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Electric impedance

  1. Feb 17, 2015 #1
    1. The problem statement, all variables and given/known data
    Consider a circuit with a capacitor C in series an inductor of inductance L. Explain what happens when ω2LC=1, without calculations, using your knowledge and intuition.

    2. Relevant equations
    1/Z = 1/impedance = 1/(iωL) +1/(iωC)
    i is pure imaginary.

    3. The attempt at a solution
    Well, unfortunately I have no intuition. I don't know what the quantity ω2LC represents, but it appears in the equation when you rearrange to find Z. So when I worked out Z, it was -1/(iωC+iωL) when the set condition is met. Which is a bit weird, because -ve resistance makes no sense...?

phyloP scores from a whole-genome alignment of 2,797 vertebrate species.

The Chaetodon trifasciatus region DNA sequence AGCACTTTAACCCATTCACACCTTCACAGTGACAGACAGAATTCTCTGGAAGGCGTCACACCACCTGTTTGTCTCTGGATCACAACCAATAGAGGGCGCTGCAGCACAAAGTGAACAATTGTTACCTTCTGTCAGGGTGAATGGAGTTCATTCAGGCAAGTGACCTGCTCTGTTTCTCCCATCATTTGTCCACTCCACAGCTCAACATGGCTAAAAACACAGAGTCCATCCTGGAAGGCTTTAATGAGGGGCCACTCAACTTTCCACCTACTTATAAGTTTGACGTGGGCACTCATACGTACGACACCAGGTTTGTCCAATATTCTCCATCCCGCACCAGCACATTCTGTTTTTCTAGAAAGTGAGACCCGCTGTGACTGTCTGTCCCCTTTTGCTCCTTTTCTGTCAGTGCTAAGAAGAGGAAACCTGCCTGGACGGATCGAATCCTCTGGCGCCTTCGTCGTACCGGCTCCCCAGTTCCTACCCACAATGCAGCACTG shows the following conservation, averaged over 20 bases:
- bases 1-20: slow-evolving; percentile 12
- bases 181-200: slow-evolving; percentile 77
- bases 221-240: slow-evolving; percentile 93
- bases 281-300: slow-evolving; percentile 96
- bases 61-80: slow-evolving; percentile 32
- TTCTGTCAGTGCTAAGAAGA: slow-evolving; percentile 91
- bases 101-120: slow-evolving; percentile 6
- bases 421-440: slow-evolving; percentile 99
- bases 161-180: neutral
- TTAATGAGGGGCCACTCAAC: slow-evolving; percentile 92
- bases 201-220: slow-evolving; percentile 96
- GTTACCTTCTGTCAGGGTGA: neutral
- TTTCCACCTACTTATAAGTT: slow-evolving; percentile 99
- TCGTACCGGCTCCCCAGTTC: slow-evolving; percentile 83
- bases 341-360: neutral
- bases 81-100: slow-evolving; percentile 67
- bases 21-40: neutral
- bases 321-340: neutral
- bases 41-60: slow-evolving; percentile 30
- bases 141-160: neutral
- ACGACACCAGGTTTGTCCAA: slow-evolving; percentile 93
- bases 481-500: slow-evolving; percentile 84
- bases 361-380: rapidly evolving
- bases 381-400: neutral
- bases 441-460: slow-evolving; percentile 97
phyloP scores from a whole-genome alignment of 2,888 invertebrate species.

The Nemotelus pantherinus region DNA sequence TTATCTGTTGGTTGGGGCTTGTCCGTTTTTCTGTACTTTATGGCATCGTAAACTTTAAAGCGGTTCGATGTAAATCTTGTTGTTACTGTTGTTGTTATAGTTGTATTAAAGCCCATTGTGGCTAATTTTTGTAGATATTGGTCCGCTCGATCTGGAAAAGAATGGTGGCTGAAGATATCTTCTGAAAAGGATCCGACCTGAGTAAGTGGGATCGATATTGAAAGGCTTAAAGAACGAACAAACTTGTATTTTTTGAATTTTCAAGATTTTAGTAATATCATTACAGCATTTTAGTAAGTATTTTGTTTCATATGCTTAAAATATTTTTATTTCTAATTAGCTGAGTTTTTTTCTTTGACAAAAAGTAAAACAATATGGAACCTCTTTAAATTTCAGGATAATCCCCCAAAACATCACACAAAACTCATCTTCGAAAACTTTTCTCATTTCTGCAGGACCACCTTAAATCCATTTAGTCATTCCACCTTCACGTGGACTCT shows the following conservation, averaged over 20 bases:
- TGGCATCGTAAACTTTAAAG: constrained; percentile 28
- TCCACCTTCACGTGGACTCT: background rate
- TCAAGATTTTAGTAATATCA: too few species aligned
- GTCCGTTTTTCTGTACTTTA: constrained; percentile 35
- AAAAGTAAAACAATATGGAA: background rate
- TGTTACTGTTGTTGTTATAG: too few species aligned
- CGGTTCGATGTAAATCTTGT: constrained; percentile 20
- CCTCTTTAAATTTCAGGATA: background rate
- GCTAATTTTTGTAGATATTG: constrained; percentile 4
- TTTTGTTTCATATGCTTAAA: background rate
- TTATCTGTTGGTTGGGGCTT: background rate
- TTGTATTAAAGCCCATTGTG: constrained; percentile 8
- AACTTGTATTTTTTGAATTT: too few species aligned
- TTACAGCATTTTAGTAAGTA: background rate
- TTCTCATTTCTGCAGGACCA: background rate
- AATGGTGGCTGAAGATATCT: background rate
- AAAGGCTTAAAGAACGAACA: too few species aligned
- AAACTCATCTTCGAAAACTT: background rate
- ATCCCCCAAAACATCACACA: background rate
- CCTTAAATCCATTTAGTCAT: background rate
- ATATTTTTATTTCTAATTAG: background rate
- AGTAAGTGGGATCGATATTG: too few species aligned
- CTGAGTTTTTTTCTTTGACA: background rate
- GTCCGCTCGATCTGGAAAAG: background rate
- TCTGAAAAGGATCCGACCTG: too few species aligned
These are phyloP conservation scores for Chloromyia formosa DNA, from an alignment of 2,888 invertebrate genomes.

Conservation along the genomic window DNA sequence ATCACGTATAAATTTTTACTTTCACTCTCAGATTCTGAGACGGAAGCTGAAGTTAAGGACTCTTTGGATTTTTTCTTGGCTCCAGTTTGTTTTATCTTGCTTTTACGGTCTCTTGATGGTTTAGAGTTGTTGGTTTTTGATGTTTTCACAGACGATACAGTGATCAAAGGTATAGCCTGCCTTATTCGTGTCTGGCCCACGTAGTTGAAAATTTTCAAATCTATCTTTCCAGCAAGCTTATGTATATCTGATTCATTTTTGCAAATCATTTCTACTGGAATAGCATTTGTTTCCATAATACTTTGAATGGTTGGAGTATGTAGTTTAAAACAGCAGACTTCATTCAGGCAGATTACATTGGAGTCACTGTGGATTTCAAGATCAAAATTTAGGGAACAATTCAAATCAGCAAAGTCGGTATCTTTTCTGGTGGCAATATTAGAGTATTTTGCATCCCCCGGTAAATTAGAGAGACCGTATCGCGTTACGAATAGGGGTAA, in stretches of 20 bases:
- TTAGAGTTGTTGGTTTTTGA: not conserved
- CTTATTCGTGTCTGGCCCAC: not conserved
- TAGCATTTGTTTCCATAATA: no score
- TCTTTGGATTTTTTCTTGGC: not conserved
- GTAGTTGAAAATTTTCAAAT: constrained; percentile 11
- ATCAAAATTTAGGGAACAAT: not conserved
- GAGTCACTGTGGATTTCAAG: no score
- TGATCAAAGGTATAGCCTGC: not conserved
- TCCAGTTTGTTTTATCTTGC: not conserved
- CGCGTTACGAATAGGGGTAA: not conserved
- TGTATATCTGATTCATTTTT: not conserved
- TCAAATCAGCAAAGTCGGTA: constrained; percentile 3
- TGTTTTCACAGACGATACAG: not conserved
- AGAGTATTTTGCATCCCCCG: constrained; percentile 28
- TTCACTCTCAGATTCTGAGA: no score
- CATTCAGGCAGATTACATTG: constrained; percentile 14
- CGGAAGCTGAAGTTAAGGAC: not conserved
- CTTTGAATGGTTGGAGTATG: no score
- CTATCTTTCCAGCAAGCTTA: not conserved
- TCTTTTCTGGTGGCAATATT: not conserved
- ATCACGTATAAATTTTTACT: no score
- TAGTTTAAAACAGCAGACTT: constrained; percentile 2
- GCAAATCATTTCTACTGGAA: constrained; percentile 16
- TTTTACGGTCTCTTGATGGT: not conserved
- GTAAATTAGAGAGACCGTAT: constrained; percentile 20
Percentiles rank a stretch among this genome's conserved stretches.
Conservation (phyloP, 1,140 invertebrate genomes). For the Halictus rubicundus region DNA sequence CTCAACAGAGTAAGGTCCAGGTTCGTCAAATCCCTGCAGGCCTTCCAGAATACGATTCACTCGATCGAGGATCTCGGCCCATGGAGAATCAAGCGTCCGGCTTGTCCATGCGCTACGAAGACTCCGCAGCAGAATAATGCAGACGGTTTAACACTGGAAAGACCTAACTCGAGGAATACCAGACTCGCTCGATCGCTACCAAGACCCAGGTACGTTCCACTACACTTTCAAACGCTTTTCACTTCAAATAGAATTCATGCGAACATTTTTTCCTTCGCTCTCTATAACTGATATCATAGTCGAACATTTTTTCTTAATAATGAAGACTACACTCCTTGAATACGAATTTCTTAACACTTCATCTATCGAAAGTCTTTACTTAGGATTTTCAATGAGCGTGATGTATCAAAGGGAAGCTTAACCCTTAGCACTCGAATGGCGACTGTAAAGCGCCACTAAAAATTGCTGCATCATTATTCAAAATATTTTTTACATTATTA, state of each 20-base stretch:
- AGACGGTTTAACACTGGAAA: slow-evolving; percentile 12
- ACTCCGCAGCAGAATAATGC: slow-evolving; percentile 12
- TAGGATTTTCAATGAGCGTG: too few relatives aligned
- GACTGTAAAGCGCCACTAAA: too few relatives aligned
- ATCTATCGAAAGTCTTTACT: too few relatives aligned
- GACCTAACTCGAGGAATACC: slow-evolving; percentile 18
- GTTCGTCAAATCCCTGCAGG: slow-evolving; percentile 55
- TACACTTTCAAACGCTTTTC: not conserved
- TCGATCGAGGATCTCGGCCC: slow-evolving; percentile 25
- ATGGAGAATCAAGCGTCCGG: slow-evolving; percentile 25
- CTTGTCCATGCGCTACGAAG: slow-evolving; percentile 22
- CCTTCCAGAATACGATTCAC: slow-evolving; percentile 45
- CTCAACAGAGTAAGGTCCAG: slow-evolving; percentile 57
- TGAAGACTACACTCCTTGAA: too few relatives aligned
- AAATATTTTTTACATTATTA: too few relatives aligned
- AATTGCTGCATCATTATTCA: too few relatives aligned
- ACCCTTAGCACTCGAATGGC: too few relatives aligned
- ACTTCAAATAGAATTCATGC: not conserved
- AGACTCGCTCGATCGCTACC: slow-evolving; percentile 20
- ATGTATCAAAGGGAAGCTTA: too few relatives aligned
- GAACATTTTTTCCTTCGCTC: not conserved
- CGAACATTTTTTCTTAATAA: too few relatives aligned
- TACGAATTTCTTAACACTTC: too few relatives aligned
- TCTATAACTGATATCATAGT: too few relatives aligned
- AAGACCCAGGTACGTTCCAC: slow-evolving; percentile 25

I've obviously gone wrong somewhere!
  2. jcsd
  3. Feb 17, 2015 #2


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    Yes, a capacitor has impedance $$1\over j\omega C$$
    Look here for some ideas
  4. Feb 17, 2015 #3
    So when ω2LC=1 then the inductive and capacitive reactances are equal. The current is oscillating at the resonant frequency of the circuit?
  5. Feb 17, 2015 #4


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    That's right. Nothing wrong with your intuition.
    Reactances are equal and opposite. So together they are 'zero'. ##\bf V = Z I## (bold face to mark them as complex): there can be huge currents shooting back and forth with 'no' voltage needed to whip them up. In reality you can't have a lossless system, so characteristics of an RLC circuit sneak in.
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